Discussion in 'Industrial design' started by GarethW, Mar 16, 2010.
Thanks xmechanic, I posted a photo of 1981 Trans Am in our Facebook album.
The following is from our Facebook Design Classics album:
Design classic: Coca-Cola contour bottle.
Apparently this bottle has the waist-to-hip ratio of 0.7, which is considered most attractive in a (wait for it...) woman! This ratio has a strong link to fertility. So this bottle can deservingly be called "sexy".
Design classic: 1915 Coca-Cola contour bottle (first version) original sketch by Earl R. Dean.
The story behind this bottle is interesting. This is from Wikipedia: The (original) prototype (pictured) never made it to production since its middle diameter was larger than its base, making it unstable on conveyor belts. Dean resolved this issue by decreasing the bottle's middle diameter.
Here's another addition to our "Design Classics" album:
Design classic: Willys MB US Army Jeep (1941-1945)
Design classic: Lounge Chair and Ottoman by Charles Eames (1955)
Design classic: Anglepoise lamp
ZX81: Small black box of computing desire.
Good article on BBC website about this bad boy.
I'd say this fag packet is a bit of a classic:
Another classic: The Mini
The Mini is a small car that was made by the British Motor Corporation (BMC) and its successors from 1959 until 2000. The original is considered a British icon of the 1960s, and its space-saving front-wheel-drive layout (which allowed 80% of the area of the car's floorpan to be used for passengers and luggage) influenced a generation of car-makers (Source: Wikipedia).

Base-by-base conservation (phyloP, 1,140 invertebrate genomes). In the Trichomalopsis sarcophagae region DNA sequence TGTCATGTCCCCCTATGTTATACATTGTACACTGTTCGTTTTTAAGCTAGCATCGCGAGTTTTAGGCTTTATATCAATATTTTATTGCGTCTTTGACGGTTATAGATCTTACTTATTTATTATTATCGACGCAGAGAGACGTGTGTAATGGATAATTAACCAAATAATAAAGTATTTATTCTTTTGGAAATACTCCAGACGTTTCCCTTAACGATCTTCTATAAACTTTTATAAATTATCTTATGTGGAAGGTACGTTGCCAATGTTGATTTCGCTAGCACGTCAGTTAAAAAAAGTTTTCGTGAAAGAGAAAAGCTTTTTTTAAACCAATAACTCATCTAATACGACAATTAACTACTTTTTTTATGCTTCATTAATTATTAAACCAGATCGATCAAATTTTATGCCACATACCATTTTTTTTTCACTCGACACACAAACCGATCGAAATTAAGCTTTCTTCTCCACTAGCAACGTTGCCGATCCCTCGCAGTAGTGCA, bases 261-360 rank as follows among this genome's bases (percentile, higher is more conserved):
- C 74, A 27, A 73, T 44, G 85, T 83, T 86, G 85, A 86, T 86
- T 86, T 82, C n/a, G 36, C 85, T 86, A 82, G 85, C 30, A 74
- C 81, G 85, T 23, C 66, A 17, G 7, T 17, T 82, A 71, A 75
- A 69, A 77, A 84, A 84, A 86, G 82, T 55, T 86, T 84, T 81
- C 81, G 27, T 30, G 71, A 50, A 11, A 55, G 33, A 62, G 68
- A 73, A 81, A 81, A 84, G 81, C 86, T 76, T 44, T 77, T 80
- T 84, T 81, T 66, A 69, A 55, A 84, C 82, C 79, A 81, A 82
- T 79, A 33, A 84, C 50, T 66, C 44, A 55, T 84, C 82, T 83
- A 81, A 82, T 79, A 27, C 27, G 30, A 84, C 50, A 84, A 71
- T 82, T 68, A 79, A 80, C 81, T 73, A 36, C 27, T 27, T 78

Cross-section shows how Mini maximizes passenger space:
Compare old and new:
Staunton chess set:
The story behind the Staunton chess set (from Wikipedia):
By the early decades of the 19th century, it was all too clear that there was a great need for a chess set with pieces that were easy to use and universally recognized by chess players of diverse backgrounds. The solution, first released in 1849 by the purveyors of fine games, John Jaques of London, sport and games manufacturers, of Hatton Garden, London England, was to become known as the Staunton chess set after Howard Staunton (1810â€“1874), the chess player and writer who was generally considered the strongest player in the world from 1843 to 1851. Although Nathaniel Cook has long been credited with the design, it may have been conceived by his brother-in-law and owner of the firm, John Jaques.